• hospital acquired renal failure - 0.55 per 10,000 episodes of care
  • hospital acquired gastrointestinal bleeding - 8.55 per 10,000 episodes of care
  • hospital acquired medication complications - 8.43 per 10,000 episodes of care
  • hospital acquired delirium - 36.42 per 10,000 episodes of care
  • hospital acquired incontinence - 2.39 per 10,000 episodes of care
  • hospital acquired endocrine complications - 22.83 per 10,000 episodes of care
  • hospital acquired cardiac complications - 37.86 per 10,000 episodes of care
  • hospital acquired 3rd or 4th degree perineal lacerations - 389.29 per 10,000 episodes of care
  • hospital acquired neonatal birth trauma - 56.25 per 10,000 episodes of care

Rates of HACs vary over time and between hospitals. This can be due to seasonal influences such as the winter flu season, caseload differences where a hospital specialises in a particular type of care, or it could be due to differences in the care provided.

HNELHD has 25 hospitals, and no two hospitals are the same. It is important to be able to differentiate warranted variation from unwarranted variation in patient care. HNELHD is committed to minimising unwarranted clinical variation and identified the development and implementation of the Clinical Variation Framework as a priority in last year’s Safety and Quality Account.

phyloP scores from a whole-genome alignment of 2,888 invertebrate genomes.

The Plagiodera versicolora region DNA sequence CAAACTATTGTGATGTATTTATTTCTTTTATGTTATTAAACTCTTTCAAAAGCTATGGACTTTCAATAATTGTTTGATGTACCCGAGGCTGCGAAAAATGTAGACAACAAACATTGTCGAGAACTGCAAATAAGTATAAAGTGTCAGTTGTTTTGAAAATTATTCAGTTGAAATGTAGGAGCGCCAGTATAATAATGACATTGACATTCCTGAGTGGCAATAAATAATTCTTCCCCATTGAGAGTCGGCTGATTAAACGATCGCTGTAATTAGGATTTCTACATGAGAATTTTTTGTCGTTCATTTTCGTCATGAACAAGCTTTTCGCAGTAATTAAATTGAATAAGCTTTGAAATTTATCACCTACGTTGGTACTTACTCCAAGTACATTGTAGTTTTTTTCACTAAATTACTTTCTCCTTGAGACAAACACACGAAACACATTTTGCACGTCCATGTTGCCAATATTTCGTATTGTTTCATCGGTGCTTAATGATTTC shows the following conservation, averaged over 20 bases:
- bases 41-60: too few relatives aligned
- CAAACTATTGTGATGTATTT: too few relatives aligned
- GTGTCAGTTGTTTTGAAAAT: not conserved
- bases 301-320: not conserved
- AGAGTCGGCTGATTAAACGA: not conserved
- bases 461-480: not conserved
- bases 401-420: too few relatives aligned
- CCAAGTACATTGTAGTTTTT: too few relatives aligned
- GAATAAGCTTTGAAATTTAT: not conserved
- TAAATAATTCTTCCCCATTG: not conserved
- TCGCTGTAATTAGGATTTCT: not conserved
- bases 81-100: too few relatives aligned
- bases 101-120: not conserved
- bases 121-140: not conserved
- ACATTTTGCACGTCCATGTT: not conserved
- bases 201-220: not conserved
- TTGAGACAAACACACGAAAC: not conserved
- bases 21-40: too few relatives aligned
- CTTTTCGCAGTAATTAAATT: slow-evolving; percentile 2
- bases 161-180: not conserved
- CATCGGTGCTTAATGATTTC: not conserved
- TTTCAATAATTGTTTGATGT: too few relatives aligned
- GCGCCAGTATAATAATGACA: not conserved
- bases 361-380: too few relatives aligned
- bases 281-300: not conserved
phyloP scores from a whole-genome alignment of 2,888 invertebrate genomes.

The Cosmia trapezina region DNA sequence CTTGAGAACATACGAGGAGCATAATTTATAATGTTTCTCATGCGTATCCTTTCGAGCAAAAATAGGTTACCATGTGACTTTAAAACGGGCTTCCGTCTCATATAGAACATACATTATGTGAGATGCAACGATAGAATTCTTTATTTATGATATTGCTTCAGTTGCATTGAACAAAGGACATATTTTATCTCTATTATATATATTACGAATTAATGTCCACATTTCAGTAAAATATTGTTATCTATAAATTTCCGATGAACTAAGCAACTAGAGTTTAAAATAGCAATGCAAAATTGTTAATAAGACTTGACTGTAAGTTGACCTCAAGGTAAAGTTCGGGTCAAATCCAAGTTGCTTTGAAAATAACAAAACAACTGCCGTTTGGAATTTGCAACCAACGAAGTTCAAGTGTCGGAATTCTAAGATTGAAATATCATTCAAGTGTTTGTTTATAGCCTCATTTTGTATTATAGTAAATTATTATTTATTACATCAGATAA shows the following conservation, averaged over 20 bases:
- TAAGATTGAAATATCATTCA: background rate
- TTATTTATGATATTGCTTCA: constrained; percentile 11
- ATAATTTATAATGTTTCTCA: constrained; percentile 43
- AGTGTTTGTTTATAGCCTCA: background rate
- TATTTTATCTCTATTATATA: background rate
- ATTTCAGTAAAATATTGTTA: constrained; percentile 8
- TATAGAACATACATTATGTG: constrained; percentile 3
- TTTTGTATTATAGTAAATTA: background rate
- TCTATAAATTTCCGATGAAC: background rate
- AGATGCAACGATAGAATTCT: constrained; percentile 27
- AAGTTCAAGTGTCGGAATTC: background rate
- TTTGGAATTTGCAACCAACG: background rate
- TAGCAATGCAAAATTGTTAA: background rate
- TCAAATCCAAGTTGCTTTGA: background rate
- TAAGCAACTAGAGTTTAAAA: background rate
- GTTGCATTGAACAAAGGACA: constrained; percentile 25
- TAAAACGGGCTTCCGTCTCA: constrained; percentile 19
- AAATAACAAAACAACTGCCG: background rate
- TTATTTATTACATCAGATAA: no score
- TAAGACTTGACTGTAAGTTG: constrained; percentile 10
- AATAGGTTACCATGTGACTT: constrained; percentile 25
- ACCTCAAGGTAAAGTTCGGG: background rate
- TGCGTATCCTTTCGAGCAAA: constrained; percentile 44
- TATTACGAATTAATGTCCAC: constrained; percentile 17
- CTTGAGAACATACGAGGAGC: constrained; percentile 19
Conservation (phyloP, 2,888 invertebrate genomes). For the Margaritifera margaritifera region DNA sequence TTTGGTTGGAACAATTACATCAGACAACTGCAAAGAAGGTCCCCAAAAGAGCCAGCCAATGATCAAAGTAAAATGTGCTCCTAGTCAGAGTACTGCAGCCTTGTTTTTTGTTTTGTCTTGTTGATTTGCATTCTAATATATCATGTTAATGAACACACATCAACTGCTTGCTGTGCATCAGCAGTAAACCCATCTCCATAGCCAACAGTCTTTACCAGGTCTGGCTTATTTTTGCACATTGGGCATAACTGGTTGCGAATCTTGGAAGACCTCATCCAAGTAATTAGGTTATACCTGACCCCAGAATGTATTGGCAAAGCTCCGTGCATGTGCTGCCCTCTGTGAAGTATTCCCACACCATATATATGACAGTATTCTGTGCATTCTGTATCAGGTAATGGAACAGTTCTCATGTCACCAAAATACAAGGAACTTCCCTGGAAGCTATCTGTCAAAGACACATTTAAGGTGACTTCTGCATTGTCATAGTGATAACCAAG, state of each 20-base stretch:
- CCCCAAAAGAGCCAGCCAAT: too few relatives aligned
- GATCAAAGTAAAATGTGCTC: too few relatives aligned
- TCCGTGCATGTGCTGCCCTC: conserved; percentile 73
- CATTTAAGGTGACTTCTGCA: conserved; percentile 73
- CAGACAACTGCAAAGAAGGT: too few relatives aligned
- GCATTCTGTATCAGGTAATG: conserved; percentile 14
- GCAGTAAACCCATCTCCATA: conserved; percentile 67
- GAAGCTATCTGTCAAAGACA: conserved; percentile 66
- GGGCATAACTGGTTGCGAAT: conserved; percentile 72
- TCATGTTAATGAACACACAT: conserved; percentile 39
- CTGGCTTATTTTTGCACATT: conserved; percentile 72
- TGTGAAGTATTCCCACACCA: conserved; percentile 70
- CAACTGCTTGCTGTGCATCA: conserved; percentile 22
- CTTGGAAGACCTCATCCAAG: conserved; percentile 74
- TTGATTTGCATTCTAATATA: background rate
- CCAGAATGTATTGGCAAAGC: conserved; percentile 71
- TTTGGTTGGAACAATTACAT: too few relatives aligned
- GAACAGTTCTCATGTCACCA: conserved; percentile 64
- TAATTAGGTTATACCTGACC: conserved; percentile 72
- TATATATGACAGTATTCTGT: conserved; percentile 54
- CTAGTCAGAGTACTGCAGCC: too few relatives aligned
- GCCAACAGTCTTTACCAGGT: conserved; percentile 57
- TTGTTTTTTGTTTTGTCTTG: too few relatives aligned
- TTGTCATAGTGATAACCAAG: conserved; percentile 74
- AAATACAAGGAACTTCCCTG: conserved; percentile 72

The Clinical Variation Framework was released December 2021, accompanied by a suite of tools and resources to assist clinical teams identify and assess instances of unwarranted clinical variation. The resources that have been developed align with published standards such as Clinical Care Standards, Leading Better Value Care, and Hospital Acquired Complications definitions.

Where an HNELHD hospital has a HAC rate that varies from the predicted rate, the Framework provides guidance and tools to assess whether the variation is warranted or unwarranted. Where unwarranted variation is identified, actions to reduce the risk of HACs occurring are initiated and updates on progress are provided to the relevant Clinical Quality and Patient Care Committee.